Since I didn’t go rambling on about Greek mythology for the letter ‘G’ in my alphabetical posts, I’m sharing another one of my favorite mythological beings for the letter ‘H': the dryad—specifically the hamadryad.
Dryads are nymphs that live in trees. Tree spirits. Hamadryads are bonded to a tree and live and die with their tree. There are many types of dryads.
This artwork represents one of the eight daughters of Hamadryas: Aigeiros, whose tree is the black poplar. It was done in honor of a dear friend of mine who taught me about the beautiful and loyal souls of trees.
I created artwork for the letter ‘F’ this week. My inspiration is taken from Aeschylus’ Eumenides (you can read it at that link)—also known as the Furies.
From Wikipedia: In Greek mythology the Erinyes (Ἐρινύες, pl. of Ἐρινύς, Erinys; literally “the avengers”) from Greek ἐρίνειν ” pursue, persecute”—sometimes referred to as “infernal goddesses” (Greek χθόνιαι θεαί)—were female chthonic deities of vengeance.
Erinyes corresponds to the Furies or Dirae in Roman mythology.
My inspiration isn’t exactly random. I’d recently been thinking of a performance I’d recorded off PBS over twenty years ago (with a VCR—remember those?). It was Sir Peter Hall’s version: Aeschylus: The Oresteia, performed at Britain’s Royal National Theatre. Done with masks, piercing notes, chanting and lyrics, it stuck in my mind. As a theatre major later, I always thought, “Oh hey, we should do a Greek tragedy with MASKS!” but it never happened.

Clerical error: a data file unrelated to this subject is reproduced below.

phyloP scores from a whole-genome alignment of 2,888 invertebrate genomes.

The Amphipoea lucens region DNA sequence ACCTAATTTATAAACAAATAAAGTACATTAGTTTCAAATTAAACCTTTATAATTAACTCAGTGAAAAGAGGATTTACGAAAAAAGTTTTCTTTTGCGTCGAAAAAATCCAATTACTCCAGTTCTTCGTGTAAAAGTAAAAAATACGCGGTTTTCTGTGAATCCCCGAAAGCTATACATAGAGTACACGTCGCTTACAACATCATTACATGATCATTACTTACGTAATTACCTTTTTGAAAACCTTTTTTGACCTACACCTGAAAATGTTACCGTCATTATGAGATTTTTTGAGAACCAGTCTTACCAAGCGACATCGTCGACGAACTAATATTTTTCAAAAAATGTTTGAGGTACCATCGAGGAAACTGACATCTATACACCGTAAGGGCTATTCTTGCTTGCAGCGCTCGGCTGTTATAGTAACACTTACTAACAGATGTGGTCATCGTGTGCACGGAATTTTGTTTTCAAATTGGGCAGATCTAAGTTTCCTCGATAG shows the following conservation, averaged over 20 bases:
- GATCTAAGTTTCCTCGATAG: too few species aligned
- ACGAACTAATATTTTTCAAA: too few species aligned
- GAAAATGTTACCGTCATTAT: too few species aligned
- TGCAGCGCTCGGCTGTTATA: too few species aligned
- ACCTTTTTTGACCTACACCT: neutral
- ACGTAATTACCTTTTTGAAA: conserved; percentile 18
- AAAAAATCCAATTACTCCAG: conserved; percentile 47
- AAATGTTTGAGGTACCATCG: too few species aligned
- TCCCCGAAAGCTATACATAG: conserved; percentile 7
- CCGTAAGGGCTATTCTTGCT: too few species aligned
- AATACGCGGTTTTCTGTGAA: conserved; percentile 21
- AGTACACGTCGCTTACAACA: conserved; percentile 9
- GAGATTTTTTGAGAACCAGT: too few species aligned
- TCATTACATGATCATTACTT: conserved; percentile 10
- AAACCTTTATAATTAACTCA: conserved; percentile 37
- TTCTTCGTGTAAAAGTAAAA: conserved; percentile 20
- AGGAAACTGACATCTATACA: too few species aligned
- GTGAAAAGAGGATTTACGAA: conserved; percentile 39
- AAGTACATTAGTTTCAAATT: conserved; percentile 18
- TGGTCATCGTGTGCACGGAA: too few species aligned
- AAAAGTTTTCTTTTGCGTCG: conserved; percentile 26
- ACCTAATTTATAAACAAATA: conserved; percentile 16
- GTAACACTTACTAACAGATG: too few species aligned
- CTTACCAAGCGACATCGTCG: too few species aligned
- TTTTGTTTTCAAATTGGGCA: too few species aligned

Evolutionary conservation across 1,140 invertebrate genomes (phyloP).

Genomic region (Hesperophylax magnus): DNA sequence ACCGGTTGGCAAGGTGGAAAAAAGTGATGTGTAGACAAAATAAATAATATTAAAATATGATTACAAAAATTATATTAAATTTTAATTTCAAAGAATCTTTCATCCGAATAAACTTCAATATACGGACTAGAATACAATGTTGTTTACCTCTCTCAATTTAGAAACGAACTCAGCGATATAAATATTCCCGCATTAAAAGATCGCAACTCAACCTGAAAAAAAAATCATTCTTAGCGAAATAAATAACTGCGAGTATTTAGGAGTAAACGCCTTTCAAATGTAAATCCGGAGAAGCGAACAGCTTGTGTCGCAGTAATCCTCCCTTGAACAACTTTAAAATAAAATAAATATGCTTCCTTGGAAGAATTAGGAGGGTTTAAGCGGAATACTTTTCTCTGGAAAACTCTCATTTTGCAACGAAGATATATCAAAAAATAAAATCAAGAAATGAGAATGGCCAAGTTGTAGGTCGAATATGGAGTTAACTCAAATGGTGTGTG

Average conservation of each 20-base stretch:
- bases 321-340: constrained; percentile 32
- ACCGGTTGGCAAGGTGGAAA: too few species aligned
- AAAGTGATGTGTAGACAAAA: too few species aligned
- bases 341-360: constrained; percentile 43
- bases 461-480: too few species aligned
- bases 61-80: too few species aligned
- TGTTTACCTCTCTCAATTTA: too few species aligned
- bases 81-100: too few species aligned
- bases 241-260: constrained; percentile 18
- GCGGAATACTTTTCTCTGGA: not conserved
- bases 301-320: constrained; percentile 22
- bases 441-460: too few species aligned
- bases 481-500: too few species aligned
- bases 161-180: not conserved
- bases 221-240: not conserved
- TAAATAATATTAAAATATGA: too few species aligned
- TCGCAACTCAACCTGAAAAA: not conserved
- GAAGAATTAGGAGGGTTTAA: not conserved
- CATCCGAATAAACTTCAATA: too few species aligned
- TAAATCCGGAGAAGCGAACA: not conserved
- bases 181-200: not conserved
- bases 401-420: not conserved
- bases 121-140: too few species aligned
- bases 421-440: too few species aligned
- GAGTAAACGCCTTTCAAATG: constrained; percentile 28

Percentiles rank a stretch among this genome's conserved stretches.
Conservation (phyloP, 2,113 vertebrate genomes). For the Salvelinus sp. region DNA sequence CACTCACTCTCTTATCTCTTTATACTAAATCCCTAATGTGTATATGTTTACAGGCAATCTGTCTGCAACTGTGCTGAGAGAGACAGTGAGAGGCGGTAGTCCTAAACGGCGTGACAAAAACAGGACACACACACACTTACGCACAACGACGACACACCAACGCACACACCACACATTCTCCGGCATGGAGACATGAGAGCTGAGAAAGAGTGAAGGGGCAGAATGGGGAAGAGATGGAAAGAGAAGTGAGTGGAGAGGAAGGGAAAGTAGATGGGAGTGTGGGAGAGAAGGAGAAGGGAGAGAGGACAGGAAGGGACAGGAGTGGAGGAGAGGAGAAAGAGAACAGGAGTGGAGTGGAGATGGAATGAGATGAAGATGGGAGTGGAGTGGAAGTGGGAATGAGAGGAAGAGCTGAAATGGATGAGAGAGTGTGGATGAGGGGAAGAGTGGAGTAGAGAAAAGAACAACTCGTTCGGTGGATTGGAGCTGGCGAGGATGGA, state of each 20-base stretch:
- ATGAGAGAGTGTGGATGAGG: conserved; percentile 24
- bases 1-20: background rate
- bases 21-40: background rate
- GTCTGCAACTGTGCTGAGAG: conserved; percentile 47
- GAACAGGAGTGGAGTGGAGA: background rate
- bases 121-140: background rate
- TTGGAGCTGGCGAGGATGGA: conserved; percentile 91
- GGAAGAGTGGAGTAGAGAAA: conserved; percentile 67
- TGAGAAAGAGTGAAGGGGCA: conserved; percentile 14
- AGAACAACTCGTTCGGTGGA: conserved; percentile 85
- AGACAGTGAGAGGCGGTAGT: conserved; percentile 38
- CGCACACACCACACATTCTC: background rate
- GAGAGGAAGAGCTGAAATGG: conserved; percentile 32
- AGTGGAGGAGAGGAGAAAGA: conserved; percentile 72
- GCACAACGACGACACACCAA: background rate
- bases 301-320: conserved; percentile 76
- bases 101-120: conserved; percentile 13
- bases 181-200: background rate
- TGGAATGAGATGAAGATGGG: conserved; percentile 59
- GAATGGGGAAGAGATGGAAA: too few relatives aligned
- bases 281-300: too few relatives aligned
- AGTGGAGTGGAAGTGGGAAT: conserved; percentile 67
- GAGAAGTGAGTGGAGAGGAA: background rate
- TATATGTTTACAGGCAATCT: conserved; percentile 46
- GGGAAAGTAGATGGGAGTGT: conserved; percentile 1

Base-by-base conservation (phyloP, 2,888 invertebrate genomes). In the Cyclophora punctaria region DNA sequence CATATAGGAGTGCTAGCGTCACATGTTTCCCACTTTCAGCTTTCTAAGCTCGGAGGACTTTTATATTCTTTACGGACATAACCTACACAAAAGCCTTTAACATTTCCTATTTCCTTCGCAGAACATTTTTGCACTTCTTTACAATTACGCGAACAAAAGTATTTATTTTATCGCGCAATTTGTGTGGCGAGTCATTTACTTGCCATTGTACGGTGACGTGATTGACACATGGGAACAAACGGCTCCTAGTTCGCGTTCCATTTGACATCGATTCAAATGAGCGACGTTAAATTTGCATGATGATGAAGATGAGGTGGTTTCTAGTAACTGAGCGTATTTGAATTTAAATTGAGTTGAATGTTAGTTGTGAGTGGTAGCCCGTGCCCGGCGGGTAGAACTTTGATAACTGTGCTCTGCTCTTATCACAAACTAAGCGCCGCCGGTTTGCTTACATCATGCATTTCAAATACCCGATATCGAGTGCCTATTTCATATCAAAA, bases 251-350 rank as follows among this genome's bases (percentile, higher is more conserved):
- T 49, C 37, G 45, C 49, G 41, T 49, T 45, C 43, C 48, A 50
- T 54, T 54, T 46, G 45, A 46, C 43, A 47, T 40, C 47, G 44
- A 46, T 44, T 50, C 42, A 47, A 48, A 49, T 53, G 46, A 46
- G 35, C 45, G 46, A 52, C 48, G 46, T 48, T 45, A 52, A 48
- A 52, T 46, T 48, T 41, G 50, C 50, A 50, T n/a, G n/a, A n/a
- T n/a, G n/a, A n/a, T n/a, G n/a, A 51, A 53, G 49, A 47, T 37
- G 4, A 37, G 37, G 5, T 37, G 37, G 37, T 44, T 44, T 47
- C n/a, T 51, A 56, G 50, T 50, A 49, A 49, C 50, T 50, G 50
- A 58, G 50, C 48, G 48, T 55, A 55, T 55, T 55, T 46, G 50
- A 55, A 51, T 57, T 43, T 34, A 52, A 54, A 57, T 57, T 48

All the same, the part with the Furies always stuck with me the most. Sometimes we can feel like we’re being pursued by our mistakes (although most of us don’t have murder on our hands). In Sir Peter Hall’s version, the Furies had red hair and gaping mouths. Bit scary! My version is more on the lovely side—but don’t be fooled: she has fangs beyond those lips. *grins* Then, don’t we all?
“What really knocks me out is a book that, when you’re all done reading it, you wish the author that wrote it was a terrific friend of yours and you could call him up on the phone whenever you felt like it. That doesn’t happen much, though.” ― J.D. Salinger, The Catcher in the Rye
Sometimes the wish is real. In my case, that author is Natania Barron.
I’m biased, being linked to her through possibly a few lifetimes of friendship… but her book is delightful, full of wonder, and charged with characters worth meeting. If you’re looking for a new book to lose yourself in―this is the one.
Pilgrim of the Sky ~ a novel by Natania Barron